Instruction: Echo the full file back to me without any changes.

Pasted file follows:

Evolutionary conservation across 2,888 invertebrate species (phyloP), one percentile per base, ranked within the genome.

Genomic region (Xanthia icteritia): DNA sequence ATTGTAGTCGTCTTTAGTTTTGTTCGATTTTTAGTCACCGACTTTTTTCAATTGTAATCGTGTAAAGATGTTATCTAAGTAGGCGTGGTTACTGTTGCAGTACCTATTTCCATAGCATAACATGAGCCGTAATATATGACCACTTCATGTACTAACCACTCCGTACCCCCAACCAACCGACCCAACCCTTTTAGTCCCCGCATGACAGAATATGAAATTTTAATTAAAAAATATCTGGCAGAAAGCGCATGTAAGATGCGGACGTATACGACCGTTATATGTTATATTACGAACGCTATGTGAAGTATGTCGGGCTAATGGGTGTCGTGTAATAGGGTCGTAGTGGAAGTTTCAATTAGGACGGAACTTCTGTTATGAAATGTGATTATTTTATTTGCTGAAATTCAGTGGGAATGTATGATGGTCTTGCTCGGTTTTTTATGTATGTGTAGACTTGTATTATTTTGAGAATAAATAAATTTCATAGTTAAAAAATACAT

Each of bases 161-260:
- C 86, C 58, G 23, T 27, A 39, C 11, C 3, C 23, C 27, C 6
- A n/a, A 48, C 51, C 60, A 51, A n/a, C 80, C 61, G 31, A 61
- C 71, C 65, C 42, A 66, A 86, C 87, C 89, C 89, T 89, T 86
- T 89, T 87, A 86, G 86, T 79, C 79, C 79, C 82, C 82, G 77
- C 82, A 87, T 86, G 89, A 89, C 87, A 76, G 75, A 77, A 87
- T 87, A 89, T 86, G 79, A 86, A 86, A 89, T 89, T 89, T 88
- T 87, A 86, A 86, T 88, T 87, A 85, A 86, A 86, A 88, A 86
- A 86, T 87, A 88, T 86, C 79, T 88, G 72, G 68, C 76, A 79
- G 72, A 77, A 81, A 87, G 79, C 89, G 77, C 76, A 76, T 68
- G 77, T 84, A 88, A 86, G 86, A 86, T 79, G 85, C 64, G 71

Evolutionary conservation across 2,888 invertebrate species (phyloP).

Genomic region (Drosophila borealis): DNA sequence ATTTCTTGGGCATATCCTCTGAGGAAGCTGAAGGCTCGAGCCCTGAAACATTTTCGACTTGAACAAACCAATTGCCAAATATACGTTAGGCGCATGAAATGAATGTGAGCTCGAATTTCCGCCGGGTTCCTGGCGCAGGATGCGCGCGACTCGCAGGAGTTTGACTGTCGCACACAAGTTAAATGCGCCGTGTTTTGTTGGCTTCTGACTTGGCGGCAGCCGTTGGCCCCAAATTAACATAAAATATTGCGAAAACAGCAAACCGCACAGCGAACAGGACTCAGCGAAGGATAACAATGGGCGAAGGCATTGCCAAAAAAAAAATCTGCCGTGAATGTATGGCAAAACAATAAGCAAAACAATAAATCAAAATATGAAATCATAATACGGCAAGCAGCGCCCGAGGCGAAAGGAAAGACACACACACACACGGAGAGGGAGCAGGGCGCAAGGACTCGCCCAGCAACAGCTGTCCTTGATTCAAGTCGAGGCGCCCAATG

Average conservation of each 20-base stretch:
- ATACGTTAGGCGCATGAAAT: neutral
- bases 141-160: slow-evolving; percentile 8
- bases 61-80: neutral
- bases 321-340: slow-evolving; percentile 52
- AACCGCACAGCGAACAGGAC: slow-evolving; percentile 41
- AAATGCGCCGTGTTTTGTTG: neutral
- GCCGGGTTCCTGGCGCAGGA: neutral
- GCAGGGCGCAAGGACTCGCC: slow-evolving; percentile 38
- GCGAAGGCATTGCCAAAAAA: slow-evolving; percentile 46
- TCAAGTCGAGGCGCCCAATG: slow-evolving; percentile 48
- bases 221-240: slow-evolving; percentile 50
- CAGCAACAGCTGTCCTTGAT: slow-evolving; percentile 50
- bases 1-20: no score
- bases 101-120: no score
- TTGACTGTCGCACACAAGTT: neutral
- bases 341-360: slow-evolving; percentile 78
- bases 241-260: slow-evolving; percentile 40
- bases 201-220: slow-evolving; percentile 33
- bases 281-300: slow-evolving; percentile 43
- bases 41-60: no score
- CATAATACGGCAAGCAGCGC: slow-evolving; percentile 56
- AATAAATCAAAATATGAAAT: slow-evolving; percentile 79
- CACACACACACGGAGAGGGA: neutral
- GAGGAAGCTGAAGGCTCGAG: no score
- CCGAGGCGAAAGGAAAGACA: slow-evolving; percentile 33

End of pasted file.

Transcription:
Evolutionary conservation across 2,888 invertebrate species (phyloP), one percentile per base, ranked within the genome.

Genomic region (Xanthia icteritia): DNA sequence ATTGTAGTCGTCTTTAGTTTTGTTCGATTTTTAGTCACCGACTTTTTTCAATTGTAATCGTGTAAAGATGTTATCTAAGTAGGCGTGGTTACTGTTGCAGTACCTATTTCCATAGCATAACATGAGCCGTAATATATGACCACTTCATGTACTAACCACTCCGTACCCCCAACCAACCGACCCAACCCTTTTAGTCCCCGCATGACAGAATATGAAATTTTAATTAAAAAATATCTGGCAGAAAGCGCATGTAAGATGCGGACGTATACGACCGTTATATGTTATATTACGAACGCTATGTGAAGTATGTCGGGCTAATGGGTGTCGTGTAATAGGGTCGTAGTGGAAGTTTCAATTAGGACGGAACTTCTGTTATGAAATGTGATTATTTTATTTGCTGAAATTCAGTGGGAATGTATGATGGTCTTGCTCGGTTTTTTATGTATGTGTAGACTTGTATTATTTTGAGAATAAATAAATTTCATAGTTAAAAAATACAT

Each of bases 161-260:
- C 86, C 58, G 23, T 27, A 39, C 11, C 3, C 23, C 27, C 6
- A n/a, A 48, C 51, C 60, A 51, A n/a, C 80, C 61, G 31, A 61
- C 71, C 65, C 42, A 66, A 86, C 87, C 89, C 89, T 89, T 86
- T 89, T 87, A 86, G 86, T 79, C 79, C 79, C 82, C 82, G 77
- C 82, A 87, T 86, G 89, A 89, C 87, A 76, G 75, A 77, A 87
- T 87, A 89, T 86, G 79, A 86, A 86, A 89, T 89, T 89, T 88
- T 87, A 86, A 86, T 88, T 87, A 85, A 86, A 86, A 88, A 86
- A 86, T 87, A 88, T 86, C 79, T 88, G 72, G 68, C 76, A 79
- G 72, A 77, A 81, A 87, G 79, C 89, G 77, C 76, A 76, T 68
- G 77, T 84, A 88, A 86, G 86, A 86, T 79, G 85, C 64, G 71

Evolutionary conservation across 2,888 invertebrate species (phyloP).

Genomic region (Drosophila borealis): DNA sequence ATTTCTTGGGCATATCCTCTGAGGAAGCTGAAGGCTCGAGCCCTGAAACATTTTCGACTTGAACAAACCAATTGCCAAATATACGTTAGGCGCATGAAATGAATGTGAGCTCGAATTTCCGCCGGGTTCCTGGCGCAGGATGCGCGCGACTCGCAGGAGTTTGACTGTCGCACACAAGTTAAATGCGCCGTGTTTTGTTGGCTTCTGACTTGGCGGCAGCCGTTGGCCCCAAATTAACATAAAATATTGCGAAAACAGCAAACCGCACAGCGAACAGGACTCAGCGAAGGATAACAATGGGCGAAGGCATTGCCAAAAAAAAAATCTGCCGTGAATGTATGGCAAAACAATAAGCAAAACAATAAATCAAAATATGAAATCATAATACGGCAAGCAGCGCCCGAGGCGAAAGGAAAGACACACACACACACGGAGAGGGAGCAGGGCGCAAGGACTCGCCCAGCAACAGCTGTCCTTGATTCAAGTCGAGGCGCCCAATG

Average conservation of each 20-base stretch:
- ATACGTTAGGCGCATGAAAT: neutral
- bases 141-160: slow-evolving; percentile 8
- bases 61-80: neutral
- bases 321-340: slow-evolving; percentile 52
- AACCGCACAGCGAACAGGAC: slow-evolving; percentile 41
- AAATGCGCCGTGTTTTGTTG: neutral
- GCCGGGTTCCTGGCGCAGGA: neutral
- GCAGGGCGCAAGGACTCGCC: slow-evolving; percentile 38
- GCGAAGGCATTGCCAAAAAA: slow-evolving; percentile 46
- TCAAGTCGAGGCGCCCAATG: slow-evolving; percentile 48
- bases 221-240: slow-evolving; percentile 50
- CAGCAACAGCTGTCCTTGAT: slow-evolving; percentile 50
- bases 1-20: no score
- bases 101-120: no score
- TTGACTGTCGCACACAAGTT: neutral
- bases 341-360: slow-evolving; percentile 78
- bases 241-260: slow-evolving; percentile 40
- bases 201-220: slow-evolving; percentile 33
- bases 281-300: slow-evolving; percentile 43
- bases 41-60: no score
- CATAATACGGCAAGCAGCGC: slow-evolving; percentile 56
- AATAAATCAAAATATGAAAT: slow-evolving; percentile 79
- CACACACACACGGAGAGGGA: neutral
- GAGGAAGCTGAAGGCTCGAG: no score
- CCGAGGCGAAAGGAAAGACA: slow-evolving; percentile 33